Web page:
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The World's Surprise! Japanese Style Valentine's Day

How did the custom of women gifting chocolates to men begin in Japan?  Konnichiwa from the Japan Culinary Institute (JCI) in Japan! Thank you for reaching us to those interested in learning about Japanese cuisine, culture, and Washoku! It's already February this year and speaking of February, there's an upcoming event that's got our attention! Valentine's Day, or "Lovers' Day," is a regular February 14. In Japan, "chocolates" are sold here and there in the streets in February, and a Valentine's Day business battle unfolds. At this time of the year, it's the women who are shopping for chocolates! Yes, Valentine's Day in Japan is a day for women to give chocolates to men and confess their love. How did this Japanese style of Valentine's Day come into existence and take root?  And why did we start giving chocolates?  Through the Japanese Valentine's Day context, you can get a glimpse into the mindset of today's Japanese and the Japanese culture in reality! Table of Contents 1. How did "Japanese Valentine's Day" come about? 2. The unique evolution of Valentine's Day in Japan 3. The trend of chocolate in Japan  4. Summary

1. How did "Japanese Valentine's Day" come about?

↑ Valentine's Day Changes from Place to Place? We know that Valentine's Day is a Western custom based initially on a Christian anecdote. On Valentine's Day in Europe and the United States, lovers, couples, and families usually give each other gifts to express their gratitude and love. Also, chocolates are not the primary and standard gift, but rather gifts such as message cards, bouquets, jewelry, etc., and chocolates are just an accessory. We will now explain when and how Japan's original Valentine's Day custom of women giving chocolates to men began. There are many stories, but it is known that Morozov, a confectionery company in Kobe (named after the Russian co-owner), introduced the "giving chocolates on Valentine's Day" style for the first time in Japan in 1932. The following year, Morozov's advertisement for chocolates for Valentine's Day appeared in an English-language newspaper for foreigners (photo below).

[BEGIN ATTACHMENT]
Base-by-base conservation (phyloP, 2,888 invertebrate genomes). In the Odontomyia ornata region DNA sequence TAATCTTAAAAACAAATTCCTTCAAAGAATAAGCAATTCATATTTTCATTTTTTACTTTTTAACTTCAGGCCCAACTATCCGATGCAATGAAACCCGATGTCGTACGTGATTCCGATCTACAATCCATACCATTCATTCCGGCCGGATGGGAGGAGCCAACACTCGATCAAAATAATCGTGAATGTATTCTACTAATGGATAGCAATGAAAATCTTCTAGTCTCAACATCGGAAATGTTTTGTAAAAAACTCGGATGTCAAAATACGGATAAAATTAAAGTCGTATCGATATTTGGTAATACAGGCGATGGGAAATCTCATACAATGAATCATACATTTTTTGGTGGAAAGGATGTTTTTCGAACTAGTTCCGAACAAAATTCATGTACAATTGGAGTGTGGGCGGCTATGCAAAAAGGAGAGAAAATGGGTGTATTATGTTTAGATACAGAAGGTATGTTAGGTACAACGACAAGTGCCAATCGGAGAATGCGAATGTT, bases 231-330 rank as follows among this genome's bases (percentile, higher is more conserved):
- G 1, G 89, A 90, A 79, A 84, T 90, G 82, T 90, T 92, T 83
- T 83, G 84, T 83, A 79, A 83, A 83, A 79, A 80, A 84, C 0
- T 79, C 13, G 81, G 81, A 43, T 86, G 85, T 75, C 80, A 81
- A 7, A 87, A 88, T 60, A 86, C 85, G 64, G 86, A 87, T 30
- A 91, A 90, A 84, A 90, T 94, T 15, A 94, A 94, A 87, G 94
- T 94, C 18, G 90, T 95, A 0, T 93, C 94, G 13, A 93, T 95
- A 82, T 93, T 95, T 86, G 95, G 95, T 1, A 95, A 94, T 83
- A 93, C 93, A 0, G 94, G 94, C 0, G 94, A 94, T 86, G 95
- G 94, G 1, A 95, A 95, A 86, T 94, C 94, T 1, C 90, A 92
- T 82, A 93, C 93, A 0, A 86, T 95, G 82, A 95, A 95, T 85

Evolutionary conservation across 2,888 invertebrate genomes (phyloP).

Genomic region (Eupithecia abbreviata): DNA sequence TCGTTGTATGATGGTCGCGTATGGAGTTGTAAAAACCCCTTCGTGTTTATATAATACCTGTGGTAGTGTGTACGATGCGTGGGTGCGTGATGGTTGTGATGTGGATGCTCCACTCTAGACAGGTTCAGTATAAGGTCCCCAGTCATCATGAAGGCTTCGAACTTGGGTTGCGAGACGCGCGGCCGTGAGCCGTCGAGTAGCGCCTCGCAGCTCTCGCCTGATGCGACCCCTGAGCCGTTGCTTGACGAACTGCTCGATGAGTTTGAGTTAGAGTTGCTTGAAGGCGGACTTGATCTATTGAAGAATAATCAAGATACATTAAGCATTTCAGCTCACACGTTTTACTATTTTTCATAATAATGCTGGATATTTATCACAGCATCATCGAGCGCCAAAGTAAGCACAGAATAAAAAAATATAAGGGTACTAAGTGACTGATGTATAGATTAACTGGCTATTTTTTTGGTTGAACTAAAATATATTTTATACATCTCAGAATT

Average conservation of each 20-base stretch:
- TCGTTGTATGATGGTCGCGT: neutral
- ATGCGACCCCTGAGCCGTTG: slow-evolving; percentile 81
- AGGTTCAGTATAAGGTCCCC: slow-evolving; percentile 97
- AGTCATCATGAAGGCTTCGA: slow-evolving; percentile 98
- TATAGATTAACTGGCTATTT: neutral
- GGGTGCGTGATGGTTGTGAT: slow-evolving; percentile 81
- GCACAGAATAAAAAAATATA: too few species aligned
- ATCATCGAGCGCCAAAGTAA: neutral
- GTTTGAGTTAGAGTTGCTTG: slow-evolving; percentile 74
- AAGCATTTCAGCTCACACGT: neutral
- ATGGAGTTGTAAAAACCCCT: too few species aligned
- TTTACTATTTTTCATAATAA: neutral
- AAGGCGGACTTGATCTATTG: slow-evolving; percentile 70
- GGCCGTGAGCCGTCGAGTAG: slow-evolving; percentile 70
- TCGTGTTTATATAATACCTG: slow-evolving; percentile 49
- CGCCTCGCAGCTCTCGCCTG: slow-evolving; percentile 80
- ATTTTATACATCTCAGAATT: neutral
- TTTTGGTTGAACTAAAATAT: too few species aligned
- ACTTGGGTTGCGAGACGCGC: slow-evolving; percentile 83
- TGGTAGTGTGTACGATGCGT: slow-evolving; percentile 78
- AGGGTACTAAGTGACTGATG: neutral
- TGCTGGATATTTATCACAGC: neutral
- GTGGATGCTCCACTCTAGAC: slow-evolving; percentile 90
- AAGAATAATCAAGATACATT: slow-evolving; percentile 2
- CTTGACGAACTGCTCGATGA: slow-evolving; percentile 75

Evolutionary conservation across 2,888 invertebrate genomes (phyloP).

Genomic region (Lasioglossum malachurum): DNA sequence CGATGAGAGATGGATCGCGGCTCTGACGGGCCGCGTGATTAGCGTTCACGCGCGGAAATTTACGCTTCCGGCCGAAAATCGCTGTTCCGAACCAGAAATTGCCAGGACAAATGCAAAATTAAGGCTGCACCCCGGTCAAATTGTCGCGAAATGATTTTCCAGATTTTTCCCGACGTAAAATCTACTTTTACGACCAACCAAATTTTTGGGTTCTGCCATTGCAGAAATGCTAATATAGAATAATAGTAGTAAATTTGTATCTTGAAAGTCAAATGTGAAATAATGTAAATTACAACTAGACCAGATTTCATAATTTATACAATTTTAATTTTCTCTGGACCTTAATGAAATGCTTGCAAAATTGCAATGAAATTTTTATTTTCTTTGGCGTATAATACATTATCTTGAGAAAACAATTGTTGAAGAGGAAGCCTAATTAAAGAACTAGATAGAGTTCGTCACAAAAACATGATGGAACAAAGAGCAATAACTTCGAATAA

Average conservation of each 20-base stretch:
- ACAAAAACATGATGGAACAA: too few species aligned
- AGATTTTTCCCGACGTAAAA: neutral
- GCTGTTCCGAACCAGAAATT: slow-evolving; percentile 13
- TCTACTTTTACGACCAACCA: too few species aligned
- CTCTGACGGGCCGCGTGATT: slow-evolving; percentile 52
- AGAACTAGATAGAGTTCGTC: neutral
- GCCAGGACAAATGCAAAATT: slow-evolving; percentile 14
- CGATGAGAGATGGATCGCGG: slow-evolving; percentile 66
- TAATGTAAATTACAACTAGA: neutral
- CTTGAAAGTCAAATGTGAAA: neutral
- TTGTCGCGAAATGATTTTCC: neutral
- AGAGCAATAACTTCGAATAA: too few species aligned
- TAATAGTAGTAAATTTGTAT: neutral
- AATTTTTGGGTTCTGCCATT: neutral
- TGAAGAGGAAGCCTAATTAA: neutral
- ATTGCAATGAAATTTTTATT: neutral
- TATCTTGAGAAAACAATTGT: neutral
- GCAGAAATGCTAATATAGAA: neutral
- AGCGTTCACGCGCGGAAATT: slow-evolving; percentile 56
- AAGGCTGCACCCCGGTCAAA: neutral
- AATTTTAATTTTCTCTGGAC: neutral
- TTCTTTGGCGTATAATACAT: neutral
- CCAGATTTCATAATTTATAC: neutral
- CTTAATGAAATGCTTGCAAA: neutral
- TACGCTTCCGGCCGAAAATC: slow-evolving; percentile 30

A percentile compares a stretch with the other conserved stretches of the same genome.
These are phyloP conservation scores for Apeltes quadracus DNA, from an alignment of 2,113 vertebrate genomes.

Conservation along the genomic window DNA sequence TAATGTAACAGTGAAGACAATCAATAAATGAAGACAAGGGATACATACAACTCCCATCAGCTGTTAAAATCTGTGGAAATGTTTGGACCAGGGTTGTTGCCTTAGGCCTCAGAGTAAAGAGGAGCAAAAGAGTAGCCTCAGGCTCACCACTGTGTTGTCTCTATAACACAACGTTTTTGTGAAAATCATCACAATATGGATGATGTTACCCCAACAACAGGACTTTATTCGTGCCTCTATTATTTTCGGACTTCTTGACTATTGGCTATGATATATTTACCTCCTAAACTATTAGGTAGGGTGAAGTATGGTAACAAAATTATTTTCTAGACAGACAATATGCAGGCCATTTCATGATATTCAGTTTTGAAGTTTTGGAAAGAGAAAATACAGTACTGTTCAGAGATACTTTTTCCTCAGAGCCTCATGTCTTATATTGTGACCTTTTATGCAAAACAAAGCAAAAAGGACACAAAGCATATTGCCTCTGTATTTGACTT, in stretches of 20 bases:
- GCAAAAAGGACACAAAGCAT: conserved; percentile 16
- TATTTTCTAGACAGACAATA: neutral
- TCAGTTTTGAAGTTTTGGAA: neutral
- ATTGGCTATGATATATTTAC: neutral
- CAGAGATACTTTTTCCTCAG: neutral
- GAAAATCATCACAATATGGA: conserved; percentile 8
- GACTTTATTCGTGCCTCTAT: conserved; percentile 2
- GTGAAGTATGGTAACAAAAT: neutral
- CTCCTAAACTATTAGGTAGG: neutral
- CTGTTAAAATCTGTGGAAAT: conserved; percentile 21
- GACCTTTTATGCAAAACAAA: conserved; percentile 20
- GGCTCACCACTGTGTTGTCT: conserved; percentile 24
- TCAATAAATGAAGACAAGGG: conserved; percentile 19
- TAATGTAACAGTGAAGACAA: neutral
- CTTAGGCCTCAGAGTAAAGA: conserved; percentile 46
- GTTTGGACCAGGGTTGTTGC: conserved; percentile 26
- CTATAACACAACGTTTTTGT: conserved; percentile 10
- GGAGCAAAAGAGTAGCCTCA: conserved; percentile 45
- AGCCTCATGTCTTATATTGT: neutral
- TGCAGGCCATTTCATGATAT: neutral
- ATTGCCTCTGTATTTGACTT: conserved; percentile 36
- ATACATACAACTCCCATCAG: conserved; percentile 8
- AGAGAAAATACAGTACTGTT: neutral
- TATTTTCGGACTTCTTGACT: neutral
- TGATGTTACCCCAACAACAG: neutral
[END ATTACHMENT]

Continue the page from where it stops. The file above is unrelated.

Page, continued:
←Classic advertisement reminiscent of those days (Photo provided by Morozov Corporation) On the other hand, it was not until the 1960s that the "women give gifts to men=confess her love to a men" method took root. In 1959, chocolate manufacturer Merry released heart-shaped chocolates, which attracted a lot of attention and increased the awareness of Valentine's Day. In Japan, it is rare for a woman to take the initiative to confess her love to a man. Therefore, the catch copy, "Once a year, a woman can confess her love to a man," captured the hearts of women at the time. The reason is that Japanese people are very shy compared to people in the West. Nowadays, it is not unusual for a woman to confess her love to a man. Still, at that time, it took a lot of courage for a woman to confess her love to a man. So, the "Valentine's Day strategy" was a perfect way to encourage women to confess their love.

↑ 2022 Valentine's Day products from Morozov, the pioneer of Valentine's Day in Japan Since then, many confectionery companies have promoted the "chocolate on Valentine's Day" sales strategy. By the 1970s, it had spread from teenagers to adult women. In this way, Japanese Valentine's Day was created by the distribution and candy industries, which wanted to promote sales by incorporating new Valentine's Day customs from overseas into Japan. In addition, you can say that the unique Valentine's Day culture has grown up because of Japan's lack of religious ties.

2. The unique evolution of Valentine's Day in Japan